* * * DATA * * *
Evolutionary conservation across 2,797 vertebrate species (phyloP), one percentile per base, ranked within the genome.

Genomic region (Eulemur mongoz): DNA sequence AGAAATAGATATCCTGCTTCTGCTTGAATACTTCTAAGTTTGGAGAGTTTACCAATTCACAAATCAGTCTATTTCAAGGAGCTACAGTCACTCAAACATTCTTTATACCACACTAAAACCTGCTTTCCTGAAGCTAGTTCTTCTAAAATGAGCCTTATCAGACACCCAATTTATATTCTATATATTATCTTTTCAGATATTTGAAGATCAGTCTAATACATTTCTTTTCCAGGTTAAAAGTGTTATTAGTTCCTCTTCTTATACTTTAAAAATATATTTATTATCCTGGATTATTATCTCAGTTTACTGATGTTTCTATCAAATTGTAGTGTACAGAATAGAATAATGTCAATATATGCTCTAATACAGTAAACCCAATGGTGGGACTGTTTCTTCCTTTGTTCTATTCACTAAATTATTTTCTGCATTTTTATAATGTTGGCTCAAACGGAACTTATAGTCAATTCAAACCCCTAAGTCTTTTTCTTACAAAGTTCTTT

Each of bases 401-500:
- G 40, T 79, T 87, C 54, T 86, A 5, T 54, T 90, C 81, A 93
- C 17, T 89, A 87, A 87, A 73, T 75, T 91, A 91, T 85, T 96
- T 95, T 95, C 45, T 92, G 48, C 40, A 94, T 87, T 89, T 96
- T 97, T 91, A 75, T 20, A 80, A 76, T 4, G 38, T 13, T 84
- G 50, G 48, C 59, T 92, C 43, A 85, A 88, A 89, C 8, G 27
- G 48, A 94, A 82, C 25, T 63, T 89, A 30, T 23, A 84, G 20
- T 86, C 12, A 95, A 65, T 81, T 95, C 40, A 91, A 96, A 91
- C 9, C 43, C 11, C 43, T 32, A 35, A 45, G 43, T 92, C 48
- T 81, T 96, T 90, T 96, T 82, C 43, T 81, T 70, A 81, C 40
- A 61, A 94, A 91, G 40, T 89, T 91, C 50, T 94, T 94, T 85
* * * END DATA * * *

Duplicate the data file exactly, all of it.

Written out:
Evolutionary conservation across 2,797 vertebrate species (phyloP), one percentile per base, ranked within the genome.

Genomic region (Eulemur mongoz): DNA sequence AGAAATAGATATCCTGCTTCTGCTTGAATACTTCTAAGTTTGGAGAGTTTACCAATTCACAAATCAGTCTATTTCAAGGAGCTACAGTCACTCAAACATTCTTTATACCACACTAAAACCTGCTTTCCTGAAGCTAGTTCTTCTAAAATGAGCCTTATCAGACACCCAATTTATATTCTATATATTATCTTTTCAGATATTTGAAGATCAGTCTAATACATTTCTTTTCCAGGTTAAAAGTGTTATTAGTTCCTCTTCTTATACTTTAAAAATATATTTATTATCCTGGATTATTATCTCAGTTTACTGATGTTTCTATCAAATTGTAGTGTACAGAATAGAATAATGTCAATATATGCTCTAATACAGTAAACCCAATGGTGGGACTGTTTCTTCCTTTGTTCTATTCACTAAATTATTTTCTGCATTTTTATAATGTTGGCTCAAACGGAACTTATAGTCAATTCAAACCCCTAAGTCTTTTTCTTACAAAGTTCTTT

Each of bases 401-500:
- G 40, T 79, T 87, C 54, T 86, A 5, T 54, T 90, C 81, A 93
- C 17, T 89, A 87, A 87, A 73, T 75, T 91, A 91, T 85, T 96
- T 95, T 95, C 45, T 92, G 48, C 40, A 94, T 87, T 89, T 96
- T 97, T 91, A 75, T 20, A 80, A 76, T 4, G 38, T 13, T 84
- G 50, G 48, C 59, T 92, C 43, A 85, A 88, A 89, C 8, G 27
- G 48, A 94, A 82, C 25, T 63, T 89, A 30, T 23, A 84, G 20
- T 86, C 12, A 95, A 65, T 81, T 95, C 40, A 91, A 96, A 91
- C 9, C 43, C 11, C 43, T 32, A 35, A 45, G 43, T 92, C 48
- T 81, T 96, T 90, T 96, T 82, C 43, T 81, T 70, A 81, C 40
- A 61, A 94, A 91, G 40, T 89, T 91, C 50, T 94, T 94, T 85